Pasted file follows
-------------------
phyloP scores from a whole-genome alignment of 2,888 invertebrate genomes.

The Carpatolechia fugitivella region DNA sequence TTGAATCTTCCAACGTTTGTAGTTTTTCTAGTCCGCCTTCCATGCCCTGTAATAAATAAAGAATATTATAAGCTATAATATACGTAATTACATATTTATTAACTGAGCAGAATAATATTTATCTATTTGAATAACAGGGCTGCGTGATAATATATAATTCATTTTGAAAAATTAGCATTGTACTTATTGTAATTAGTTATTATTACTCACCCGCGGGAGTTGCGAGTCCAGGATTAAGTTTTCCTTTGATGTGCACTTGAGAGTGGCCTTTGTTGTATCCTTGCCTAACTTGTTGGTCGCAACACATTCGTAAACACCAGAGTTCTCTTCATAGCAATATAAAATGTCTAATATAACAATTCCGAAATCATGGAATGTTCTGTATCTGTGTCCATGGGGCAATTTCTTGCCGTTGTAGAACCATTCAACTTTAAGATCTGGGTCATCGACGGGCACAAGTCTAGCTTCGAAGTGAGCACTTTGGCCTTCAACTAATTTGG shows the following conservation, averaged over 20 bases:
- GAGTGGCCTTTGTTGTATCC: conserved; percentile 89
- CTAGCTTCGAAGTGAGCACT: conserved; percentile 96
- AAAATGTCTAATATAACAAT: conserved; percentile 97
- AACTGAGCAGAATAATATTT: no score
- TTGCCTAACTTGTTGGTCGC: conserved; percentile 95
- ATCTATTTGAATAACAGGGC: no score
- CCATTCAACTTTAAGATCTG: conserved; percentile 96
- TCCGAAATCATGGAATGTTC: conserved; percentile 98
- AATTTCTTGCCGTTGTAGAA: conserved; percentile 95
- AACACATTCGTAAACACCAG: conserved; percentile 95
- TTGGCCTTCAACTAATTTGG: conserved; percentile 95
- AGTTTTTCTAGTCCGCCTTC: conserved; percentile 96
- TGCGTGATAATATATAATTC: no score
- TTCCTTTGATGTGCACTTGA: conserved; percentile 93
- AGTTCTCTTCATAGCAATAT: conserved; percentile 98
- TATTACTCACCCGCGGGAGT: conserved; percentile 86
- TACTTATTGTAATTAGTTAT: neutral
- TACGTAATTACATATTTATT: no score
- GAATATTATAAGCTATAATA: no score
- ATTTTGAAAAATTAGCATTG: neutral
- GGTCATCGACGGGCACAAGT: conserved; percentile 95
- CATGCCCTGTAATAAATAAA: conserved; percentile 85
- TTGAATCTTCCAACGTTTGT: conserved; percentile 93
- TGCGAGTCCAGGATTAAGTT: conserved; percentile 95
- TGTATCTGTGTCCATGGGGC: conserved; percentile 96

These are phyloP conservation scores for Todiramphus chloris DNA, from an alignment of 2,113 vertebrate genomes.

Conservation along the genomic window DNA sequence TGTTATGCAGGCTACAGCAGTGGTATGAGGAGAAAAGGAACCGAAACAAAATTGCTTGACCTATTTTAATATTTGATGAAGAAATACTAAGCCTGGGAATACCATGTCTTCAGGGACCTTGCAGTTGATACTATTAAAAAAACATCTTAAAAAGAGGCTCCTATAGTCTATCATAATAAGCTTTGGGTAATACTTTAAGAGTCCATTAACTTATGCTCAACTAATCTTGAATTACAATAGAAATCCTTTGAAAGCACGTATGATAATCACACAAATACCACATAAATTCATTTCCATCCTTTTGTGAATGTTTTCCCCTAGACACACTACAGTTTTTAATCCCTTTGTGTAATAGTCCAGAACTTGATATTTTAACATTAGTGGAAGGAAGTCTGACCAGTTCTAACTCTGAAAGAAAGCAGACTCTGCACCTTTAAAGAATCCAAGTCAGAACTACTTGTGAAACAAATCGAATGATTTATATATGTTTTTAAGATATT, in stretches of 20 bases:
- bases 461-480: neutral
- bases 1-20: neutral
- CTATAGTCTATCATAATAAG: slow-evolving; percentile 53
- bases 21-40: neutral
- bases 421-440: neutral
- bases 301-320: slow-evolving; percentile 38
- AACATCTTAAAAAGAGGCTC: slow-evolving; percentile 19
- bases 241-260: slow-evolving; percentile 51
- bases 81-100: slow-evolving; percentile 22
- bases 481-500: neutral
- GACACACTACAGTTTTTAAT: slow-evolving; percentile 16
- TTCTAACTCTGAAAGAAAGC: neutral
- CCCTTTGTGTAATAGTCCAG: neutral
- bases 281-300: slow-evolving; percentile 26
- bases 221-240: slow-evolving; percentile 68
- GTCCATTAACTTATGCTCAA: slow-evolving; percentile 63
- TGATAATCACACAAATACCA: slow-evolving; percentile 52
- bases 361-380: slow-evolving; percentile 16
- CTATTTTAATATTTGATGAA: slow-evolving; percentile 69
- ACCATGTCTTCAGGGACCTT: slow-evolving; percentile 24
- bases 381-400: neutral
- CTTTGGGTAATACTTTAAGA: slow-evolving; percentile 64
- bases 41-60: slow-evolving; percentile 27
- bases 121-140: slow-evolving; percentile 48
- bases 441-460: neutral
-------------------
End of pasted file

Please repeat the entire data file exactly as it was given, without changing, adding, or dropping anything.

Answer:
phyloP scores from a whole-genome alignment of 2,888 invertebrate genomes.

The Carpatolechia fugitivella region DNA sequence TTGAATCTTCCAACGTTTGTAGTTTTTCTAGTCCGCCTTCCATGCCCTGTAATAAATAAAGAATATTATAAGCTATAATATACGTAATTACATATTTATTAACTGAGCAGAATAATATTTATCTATTTGAATAACAGGGCTGCGTGATAATATATAATTCATTTTGAAAAATTAGCATTGTACTTATTGTAATTAGTTATTATTACTCACCCGCGGGAGTTGCGAGTCCAGGATTAAGTTTTCCTTTGATGTGCACTTGAGAGTGGCCTTTGTTGTATCCTTGCCTAACTTGTTGGTCGCAACACATTCGTAAACACCAGAGTTCTCTTCATAGCAATATAAAATGTCTAATATAACAATTCCGAAATCATGGAATGTTCTGTATCTGTGTCCATGGGGCAATTTCTTGCCGTTGTAGAACCATTCAACTTTAAGATCTGGGTCATCGACGGGCACAAGTCTAGCTTCGAAGTGAGCACTTTGGCCTTCAACTAATTTGG shows the following conservation, averaged over 20 bases:
- GAGTGGCCTTTGTTGTATCC: conserved; percentile 89
- CTAGCTTCGAAGTGAGCACT: conserved; percentile 96
- AAAATGTCTAATATAACAAT: conserved; percentile 97
- AACTGAGCAGAATAATATTT: no score
- TTGCCTAACTTGTTGGTCGC: conserved; percentile 95
- ATCTATTTGAATAACAGGGC: no score
- CCATTCAACTTTAAGATCTG: conserved; percentile 96
- TCCGAAATCATGGAATGTTC: conserved; percentile 98
- AATTTCTTGCCGTTGTAGAA: conserved; percentile 95
- AACACATTCGTAAACACCAG: conserved; percentile 95
- TTGGCCTTCAACTAATTTGG: conserved; percentile 95
- AGTTTTTCTAGTCCGCCTTC: conserved; percentile 96
- TGCGTGATAATATATAATTC: no score
- TTCCTTTGATGTGCACTTGA: conserved; percentile 93
- AGTTCTCTTCATAGCAATAT: conserved; percentile 98
- TATTACTCACCCGCGGGAGT: conserved; percentile 86
- TACTTATTGTAATTAGTTAT: neutral
- TACGTAATTACATATTTATT: no score
- GAATATTATAAGCTATAATA: no score
- ATTTTGAAAAATTAGCATTG: neutral
- GGTCATCGACGGGCACAAGT: conserved; percentile 95
- CATGCCCTGTAATAAATAAA: conserved; percentile 85
- TTGAATCTTCCAACGTTTGT: conserved; percentile 93
- TGCGAGTCCAGGATTAAGTT: conserved; percentile 95
- TGTATCTGTGTCCATGGGGC: conserved; percentile 96

These are phyloP conservation scores for Todiramphus chloris DNA, from an alignment of 2,113 vertebrate genomes.

Conservation along the genomic window DNA sequence TGTTATGCAGGCTACAGCAGTGGTATGAGGAGAAAAGGAACCGAAACAAAATTGCTTGACCTATTTTAATATTTGATGAAGAAATACTAAGCCTGGGAATACCATGTCTTCAGGGACCTTGCAGTTGATACTATTAAAAAAACATCTTAAAAAGAGGCTCCTATAGTCTATCATAATAAGCTTTGGGTAATACTTTAAGAGTCCATTAACTTATGCTCAACTAATCTTGAATTACAATAGAAATCCTTTGAAAGCACGTATGATAATCACACAAATACCACATAAATTCATTTCCATCCTTTTGTGAATGTTTTCCCCTAGACACACTACAGTTTTTAATCCCTTTGTGTAATAGTCCAGAACTTGATATTTTAACATTAGTGGAAGGAAGTCTGACCAGTTCTAACTCTGAAAGAAAGCAGACTCTGCACCTTTAAAGAATCCAAGTCAGAACTACTTGTGAAACAAATCGAATGATTTATATATGTTTTTAAGATATT, in stretches of 20 bases:
- bases 461-480: neutral
- bases 1-20: neutral
- CTATAGTCTATCATAATAAG: slow-evolving; percentile 53
- bases 21-40: neutral
- bases 421-440: neutral
- bases 301-320: slow-evolving; percentile 38
- AACATCTTAAAAAGAGGCTC: slow-evolving; percentile 19
- bases 241-260: slow-evolving; percentile 51
- bases 81-100: slow-evolving; percentile 22
- bases 481-500: neutral
- GACACACTACAGTTTTTAAT: slow-evolving; percentile 16
- TTCTAACTCTGAAAGAAAGC: neutral
- CCCTTTGTGTAATAGTCCAG: neutral
- bases 281-300: slow-evolving; percentile 26
- bases 221-240: slow-evolving; percentile 68
- GTCCATTAACTTATGCTCAA: slow-evolving; percentile 63
- TGATAATCACACAAATACCA: slow-evolving; percentile 52
- bases 361-380: slow-evolving; percentile 16
- CTATTTTAATATTTGATGAA: slow-evolving; percentile 69
- ACCATGTCTTCAGGGACCTT: slow-evolving; percentile 24
- bases 381-400: neutral
- CTTTGGGTAATACTTTAAGA: slow-evolving; percentile 64
- bases 41-60: slow-evolving; percentile 27
- bases 121-140: slow-evolving; percentile 48
- bases 441-460: neutral